Chemistry is an integral part of the liberal arts tradition, offering students the opportunity to study the philosophical and theoretical basis of molecular sciences at both the introductory and advanced levels. As the central science, a strong foundation in chemistry supports understanding in biology, physics, molecular biology, material science and medicine. We offer American Chemical Society (ACS) Certification for the chemistry bachelor of science (B.S.) and bachelor of arts (B.A.) programs in addition to a non-certified BA degree. Twelve to 18 chemistry majors graduate each year, 70 percent with an ACS-certified major. The department of chemistry prepares students for industry, teaching, advanced degree work in the natural sciences, professional schools as well as business.
Chemistry graduates from Hamline University have opportunities for a wide variety of professional positions, including advanced degree work in chemistry, chemical engineering, biochemistry, pharmacy, or employment in the chemical industry and chemical education.
In addition, advanced degree work and employment are available in many areas related to chemistry, including anthropology, agricultural and forestry science, bacteriology, biology, botany, ecology, food science, forensic chemistry, geology, law, medicine, pharmacology, psychology, pollution control, public health, and veterinary medicine.
In the last 5 years, approximately 30% of Hamline’s chemistry graduates seek advanced degrees in chemistry 5% enter professional schools, 40% find employment in the STEM fields and the other 25% find positions in industry and teaching.
The department encourages all majors to experience research as undergraduates. Students may work with a faculty advisor as early as the end of their first year on a collaborative project either during the academic year or during a competitive paid summer internship. This experience can be counted towards the ACS accreditation and students may apply to earn academic credit.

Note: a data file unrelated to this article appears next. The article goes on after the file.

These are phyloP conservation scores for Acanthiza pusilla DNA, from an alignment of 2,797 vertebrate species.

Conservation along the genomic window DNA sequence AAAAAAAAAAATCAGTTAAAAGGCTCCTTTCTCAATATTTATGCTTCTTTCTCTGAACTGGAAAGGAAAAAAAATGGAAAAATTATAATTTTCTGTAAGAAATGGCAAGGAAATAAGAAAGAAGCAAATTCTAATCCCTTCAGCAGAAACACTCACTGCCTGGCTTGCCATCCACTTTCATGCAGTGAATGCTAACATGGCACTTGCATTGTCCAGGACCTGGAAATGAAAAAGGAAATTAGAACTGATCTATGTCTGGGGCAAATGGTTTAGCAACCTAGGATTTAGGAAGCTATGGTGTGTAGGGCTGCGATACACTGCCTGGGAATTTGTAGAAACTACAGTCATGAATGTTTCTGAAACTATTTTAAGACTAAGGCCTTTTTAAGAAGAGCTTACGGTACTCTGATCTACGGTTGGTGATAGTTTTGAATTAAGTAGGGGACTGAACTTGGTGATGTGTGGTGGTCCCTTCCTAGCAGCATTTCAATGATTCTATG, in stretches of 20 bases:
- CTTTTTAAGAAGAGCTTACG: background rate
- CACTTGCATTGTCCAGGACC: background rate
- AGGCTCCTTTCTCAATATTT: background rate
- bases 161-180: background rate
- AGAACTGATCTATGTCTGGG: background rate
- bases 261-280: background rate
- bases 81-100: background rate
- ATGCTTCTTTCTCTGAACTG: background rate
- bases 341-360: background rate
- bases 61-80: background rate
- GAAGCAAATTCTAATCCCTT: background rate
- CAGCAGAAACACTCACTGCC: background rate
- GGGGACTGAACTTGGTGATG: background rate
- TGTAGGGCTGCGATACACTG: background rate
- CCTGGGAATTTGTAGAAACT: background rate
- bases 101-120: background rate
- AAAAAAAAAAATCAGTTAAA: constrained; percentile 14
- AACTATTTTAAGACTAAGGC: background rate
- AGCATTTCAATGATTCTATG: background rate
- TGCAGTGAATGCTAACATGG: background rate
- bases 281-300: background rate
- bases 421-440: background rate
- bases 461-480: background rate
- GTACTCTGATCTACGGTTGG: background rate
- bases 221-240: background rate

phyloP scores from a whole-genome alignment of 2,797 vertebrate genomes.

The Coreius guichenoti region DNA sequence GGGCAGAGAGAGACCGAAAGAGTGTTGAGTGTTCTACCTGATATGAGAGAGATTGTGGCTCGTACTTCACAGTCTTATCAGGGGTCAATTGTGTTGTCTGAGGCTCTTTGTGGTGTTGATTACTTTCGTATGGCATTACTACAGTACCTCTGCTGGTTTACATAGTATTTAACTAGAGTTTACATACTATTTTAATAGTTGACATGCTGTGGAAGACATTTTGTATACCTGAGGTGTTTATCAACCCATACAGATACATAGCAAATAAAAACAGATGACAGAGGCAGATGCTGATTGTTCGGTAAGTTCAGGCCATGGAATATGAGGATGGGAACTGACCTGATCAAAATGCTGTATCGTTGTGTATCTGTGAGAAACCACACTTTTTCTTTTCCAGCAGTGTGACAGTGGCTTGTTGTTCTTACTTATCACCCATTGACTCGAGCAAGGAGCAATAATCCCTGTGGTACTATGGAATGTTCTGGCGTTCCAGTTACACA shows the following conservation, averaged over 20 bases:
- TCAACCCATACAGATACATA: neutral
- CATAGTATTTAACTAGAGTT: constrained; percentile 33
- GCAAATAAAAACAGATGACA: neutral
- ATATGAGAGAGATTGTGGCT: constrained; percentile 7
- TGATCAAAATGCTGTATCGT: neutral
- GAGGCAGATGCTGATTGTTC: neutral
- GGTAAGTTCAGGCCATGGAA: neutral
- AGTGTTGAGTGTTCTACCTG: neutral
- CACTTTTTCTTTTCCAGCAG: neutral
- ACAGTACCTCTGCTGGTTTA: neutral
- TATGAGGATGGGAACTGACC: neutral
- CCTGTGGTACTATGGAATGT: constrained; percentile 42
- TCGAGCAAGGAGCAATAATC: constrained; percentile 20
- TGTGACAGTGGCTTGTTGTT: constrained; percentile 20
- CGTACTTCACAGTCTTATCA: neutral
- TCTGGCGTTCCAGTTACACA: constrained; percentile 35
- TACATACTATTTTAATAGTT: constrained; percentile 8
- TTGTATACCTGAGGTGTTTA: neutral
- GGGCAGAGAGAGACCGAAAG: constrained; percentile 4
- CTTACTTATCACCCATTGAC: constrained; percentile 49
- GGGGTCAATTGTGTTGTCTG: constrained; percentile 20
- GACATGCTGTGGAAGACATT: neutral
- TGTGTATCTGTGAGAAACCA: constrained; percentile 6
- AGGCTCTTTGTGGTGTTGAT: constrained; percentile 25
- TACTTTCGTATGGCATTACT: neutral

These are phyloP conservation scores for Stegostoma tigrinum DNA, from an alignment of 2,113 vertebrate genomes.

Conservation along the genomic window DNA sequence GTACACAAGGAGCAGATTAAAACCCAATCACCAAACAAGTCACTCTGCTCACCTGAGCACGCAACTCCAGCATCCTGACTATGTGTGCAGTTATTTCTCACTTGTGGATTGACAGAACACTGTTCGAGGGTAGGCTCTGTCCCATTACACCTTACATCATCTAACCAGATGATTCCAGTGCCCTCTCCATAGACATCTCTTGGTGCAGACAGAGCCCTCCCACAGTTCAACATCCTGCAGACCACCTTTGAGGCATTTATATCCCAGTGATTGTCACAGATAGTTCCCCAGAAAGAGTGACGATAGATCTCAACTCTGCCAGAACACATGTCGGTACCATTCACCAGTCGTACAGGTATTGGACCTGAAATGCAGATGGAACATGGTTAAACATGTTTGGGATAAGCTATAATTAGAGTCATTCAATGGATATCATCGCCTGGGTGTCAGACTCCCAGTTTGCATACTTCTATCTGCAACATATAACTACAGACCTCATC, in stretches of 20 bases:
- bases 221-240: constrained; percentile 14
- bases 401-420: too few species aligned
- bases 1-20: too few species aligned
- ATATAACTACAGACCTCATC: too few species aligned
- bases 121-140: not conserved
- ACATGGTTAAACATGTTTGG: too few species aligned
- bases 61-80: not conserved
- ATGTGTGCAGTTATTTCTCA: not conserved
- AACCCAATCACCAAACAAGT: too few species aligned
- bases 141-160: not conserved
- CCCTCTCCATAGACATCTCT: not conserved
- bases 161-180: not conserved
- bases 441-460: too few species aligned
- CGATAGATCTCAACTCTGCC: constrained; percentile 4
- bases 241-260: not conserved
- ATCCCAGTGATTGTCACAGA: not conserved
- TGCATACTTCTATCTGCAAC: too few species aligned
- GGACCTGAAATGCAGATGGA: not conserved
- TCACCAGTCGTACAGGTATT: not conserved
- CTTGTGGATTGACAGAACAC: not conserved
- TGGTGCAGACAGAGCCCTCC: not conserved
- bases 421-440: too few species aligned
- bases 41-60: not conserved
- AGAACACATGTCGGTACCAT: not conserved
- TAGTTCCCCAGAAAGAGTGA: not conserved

All junior chemistry majors who have a GPA of 3.25 in major courses are invited to participate in the departmental honors program. The student selects a faculty member with whom to work on a research project and informs the department chair that he or she wishes to apply for departmental honors. An application form (available on the HU website) must be filled out and submitted to the department chair at least 9-12 months prior to graduation. If three members of the department approve the project as presented, the student may then carry out the work. After completion of the work, the student presents a written thesis to an examination committee and takes an oral examination. If both written thesis and oral examination are deemed worthy, departmental honors will be granted.
The chemistry department’s faculty has been recognized for its dedication to undergraduate teaching and research. The members of the teaching staff have Ph.D. degrees in the major fields of chemistry: analytical, biological, inorganic, organic, and physical. The faculty maintain a high level of professional and research activity. During the past ten years, these activities have resulted in many research publications, additional research projects, and industrial experience. In addition to its research activities, the faculty has a strong commitment to quality education.
Rita Majerle, associate professor, chair, B.S. 1978, University of Minnesota-Duluth; Ph.D. 1989, University of Minnesota. Organic chemistry.
Larry Masterson, assistant professor, B.S. 2003 (A.C.S. Certification), University of Wisconsin La Crosse; Ph.D. 2008, University of Minnesota. Chemical biology.
John Matachek, professor, B.A. 1979, University of Minnesota; Ph.D. 1984, Iowa State University. Inorganic chemistry.
Deanna O’Donnell, associate professor, B.S. 2005, McMaster University; Ph.D. 2010, University of Notre Dame. Physical chemistry.
Julia Saunders, visiting teaching faculty, B.A. 2004 Hamline University; Ph.D. 2011, University of Minnesota, Inorganic/Materials chemistry.
Nicholas Schlotter, associate professor, B.A. 1974 Carleton College; Ph.D. 1980, Stanford University. Physical chemistry.
Marc Scholten, visiting teaching faculty, B.A. 2001, Grinell College, Ph.D. 2008 Stanford University, Organic/Polymers/Materials chemistry.